Children in the UK who have been staying at home for the past two months, have now been told they will be returning to school on March 8th.
Many children are excited, looking forward to any hint of normality they can get after their third lockdown! Returning to see their friends, their teachers, getting back to a routine and no more online lessons!
But there may also be a lot of anxiety around this transition. Some children I'm speaking to are expressing a fear that this won't last, and they will have to go back into another lockdown. Some are worried that they have fallen behind in their work. Some are worried about friendships. Some are frustrated about all of the rules around social distancing and staying in their bubbles. Some are worried about getting sick, or bringing Covid home from school.
There's a lot to process.
This is where therapeutic storytelling can come in to support children with managing all of these big feelings: fears, worries and their hopes and excitement too!
I first shared a version of this story back in May 2020 and I have adapted it slightly for this second time around. My hope is that this therapeutic story provides a way to support children to feel excited and empowered in the face of this new change. It can also be used to help children to open up around all the thoughts and feelings they have about going back to school again in a pandemic.
When sharing therapeutic stories it can be helpful to 'stay in the story' with the child, especially at first. This means asking questions about the characters' thoughts, feelings and experiences, rather than the child's own. This might look like asking: "I wonder if there's anything else Annie might be worried about?"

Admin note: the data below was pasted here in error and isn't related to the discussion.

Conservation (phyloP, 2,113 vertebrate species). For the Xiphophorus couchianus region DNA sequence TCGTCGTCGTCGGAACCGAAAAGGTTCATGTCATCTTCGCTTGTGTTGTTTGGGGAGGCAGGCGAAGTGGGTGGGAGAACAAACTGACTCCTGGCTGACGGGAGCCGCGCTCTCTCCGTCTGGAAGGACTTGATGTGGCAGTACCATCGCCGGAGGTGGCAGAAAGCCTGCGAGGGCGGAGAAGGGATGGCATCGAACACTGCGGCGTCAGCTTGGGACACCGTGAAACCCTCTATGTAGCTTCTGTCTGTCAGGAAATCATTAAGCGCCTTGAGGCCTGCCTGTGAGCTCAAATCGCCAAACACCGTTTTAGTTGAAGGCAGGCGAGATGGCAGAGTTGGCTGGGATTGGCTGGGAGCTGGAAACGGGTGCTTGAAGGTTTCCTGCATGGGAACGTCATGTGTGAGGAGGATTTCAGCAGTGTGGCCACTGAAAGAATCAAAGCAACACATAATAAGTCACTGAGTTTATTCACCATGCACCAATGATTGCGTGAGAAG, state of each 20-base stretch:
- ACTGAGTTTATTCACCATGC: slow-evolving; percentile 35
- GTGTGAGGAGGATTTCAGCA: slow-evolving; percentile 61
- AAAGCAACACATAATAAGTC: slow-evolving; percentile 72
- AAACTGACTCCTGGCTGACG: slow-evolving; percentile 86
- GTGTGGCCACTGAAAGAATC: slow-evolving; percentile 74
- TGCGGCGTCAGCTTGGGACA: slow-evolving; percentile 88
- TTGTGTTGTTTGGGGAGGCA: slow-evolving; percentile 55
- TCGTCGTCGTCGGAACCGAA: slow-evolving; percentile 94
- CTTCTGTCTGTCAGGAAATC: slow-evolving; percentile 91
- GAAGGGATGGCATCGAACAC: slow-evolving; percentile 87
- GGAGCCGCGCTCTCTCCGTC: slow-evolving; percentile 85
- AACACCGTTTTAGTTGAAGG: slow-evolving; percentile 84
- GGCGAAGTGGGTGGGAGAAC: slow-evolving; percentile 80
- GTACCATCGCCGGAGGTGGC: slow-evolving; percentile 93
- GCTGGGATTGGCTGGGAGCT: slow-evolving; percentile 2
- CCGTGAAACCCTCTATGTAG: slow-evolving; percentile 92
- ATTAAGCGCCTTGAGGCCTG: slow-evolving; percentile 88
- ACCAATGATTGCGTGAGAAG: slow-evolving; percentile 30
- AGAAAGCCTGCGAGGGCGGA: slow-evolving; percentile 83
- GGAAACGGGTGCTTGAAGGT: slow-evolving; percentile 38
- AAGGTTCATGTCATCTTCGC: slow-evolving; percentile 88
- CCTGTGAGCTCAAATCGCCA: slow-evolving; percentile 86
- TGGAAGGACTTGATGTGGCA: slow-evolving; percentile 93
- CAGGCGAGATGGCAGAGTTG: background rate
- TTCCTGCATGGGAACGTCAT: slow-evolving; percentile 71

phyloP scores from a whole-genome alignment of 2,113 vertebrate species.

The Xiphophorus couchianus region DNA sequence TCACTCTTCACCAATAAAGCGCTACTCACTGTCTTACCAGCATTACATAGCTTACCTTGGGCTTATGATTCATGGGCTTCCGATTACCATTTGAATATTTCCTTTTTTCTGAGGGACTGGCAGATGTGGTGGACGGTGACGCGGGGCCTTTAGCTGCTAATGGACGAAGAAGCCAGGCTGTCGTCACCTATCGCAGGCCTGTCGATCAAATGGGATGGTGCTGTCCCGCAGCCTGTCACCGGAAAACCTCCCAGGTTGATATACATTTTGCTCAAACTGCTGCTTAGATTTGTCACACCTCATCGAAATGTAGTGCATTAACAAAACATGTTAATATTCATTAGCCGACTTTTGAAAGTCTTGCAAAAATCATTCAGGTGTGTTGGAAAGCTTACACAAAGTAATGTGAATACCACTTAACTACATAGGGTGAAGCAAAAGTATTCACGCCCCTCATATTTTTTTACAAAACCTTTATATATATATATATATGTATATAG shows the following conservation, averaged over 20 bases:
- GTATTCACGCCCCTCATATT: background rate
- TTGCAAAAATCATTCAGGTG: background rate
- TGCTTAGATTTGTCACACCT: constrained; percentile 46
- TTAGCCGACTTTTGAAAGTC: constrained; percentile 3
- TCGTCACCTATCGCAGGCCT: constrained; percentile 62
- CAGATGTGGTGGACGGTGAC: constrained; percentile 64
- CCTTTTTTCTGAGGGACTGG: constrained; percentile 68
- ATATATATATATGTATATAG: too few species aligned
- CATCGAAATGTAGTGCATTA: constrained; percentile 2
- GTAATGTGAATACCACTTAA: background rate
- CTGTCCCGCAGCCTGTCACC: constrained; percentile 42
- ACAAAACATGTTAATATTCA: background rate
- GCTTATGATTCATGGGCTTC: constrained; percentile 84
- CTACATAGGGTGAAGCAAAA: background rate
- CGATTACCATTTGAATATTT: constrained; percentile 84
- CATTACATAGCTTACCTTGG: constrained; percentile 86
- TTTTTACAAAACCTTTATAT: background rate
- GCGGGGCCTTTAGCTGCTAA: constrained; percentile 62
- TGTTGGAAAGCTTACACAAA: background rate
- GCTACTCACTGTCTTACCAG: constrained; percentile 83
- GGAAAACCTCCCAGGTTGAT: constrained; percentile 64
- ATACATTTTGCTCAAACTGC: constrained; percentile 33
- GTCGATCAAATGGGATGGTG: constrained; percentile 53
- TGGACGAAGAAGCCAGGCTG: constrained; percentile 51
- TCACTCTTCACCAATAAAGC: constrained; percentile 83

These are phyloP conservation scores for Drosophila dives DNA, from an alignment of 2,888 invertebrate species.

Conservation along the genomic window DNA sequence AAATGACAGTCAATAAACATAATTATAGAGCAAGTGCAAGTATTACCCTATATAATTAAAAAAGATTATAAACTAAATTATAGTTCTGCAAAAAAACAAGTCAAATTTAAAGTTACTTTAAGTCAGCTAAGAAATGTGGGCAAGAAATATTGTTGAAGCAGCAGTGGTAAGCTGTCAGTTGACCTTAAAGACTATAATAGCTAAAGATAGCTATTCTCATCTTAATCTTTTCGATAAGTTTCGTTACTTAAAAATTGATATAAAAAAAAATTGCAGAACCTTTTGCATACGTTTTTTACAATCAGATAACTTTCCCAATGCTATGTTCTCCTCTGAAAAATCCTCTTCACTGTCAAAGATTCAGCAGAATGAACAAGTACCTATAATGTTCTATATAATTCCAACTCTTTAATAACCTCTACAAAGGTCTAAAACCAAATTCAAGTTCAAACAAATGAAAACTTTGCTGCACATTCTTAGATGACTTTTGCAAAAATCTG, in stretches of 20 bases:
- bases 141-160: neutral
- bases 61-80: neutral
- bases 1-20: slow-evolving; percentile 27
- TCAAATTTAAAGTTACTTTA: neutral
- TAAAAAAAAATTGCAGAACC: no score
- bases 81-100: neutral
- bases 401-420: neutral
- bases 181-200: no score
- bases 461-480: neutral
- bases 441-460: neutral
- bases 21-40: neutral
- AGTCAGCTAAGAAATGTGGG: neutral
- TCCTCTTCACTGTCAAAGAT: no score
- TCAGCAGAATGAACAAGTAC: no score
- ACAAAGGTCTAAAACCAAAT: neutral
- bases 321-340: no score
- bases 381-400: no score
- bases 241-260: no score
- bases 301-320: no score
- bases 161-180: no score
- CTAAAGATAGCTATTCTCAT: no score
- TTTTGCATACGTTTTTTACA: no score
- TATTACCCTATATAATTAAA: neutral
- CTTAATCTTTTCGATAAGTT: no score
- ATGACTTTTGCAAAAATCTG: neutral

"What do you think might help Annie feel better about going back?"
The child's answers to these questions will naturally reflect their own thoughts, feelings and experiences, so discussing the story in this way provides a great way to help them sort through their feelings without needing to talk about their own if they do not feel comfortable doing so.
However, many children may naturally open up about their own feelings after reading, and you can follow their lead, asking them to share their thoughts and listening without judgement. It's important to listen to and validate their emotions first and foremost, without rushing to find solutions. So this might look like: "It sounds like you're really worried about XYZ, it's normal to feel worried when there's a big change coming up." Or "So you're feeling really excited about seeing your friends, but you're sad that you won't be at home with me anymore. It's OK to have different feelings at once!"
Once children feel heard and understood, THEN you can move on to looking at ways to problem solve any issues and find ways to help. Listen and empathise first, always!
You can also encourage children to PLAY IT OUT! Perhaps they want to use puppets to act out the first day back to school or be the teacher for their stuffed toys or dolls. Just provide the space and time to play and many children will naturally gravitate to acting out and playing through their thoughts and worries. It might look like 'just playing' but play is how children process their experiences and emotions. They are working hard through their play to organise their thoughts, experiment with different roles and scenarios and express their feelings. Play is serious business!
Good luck superheroes. You've got this.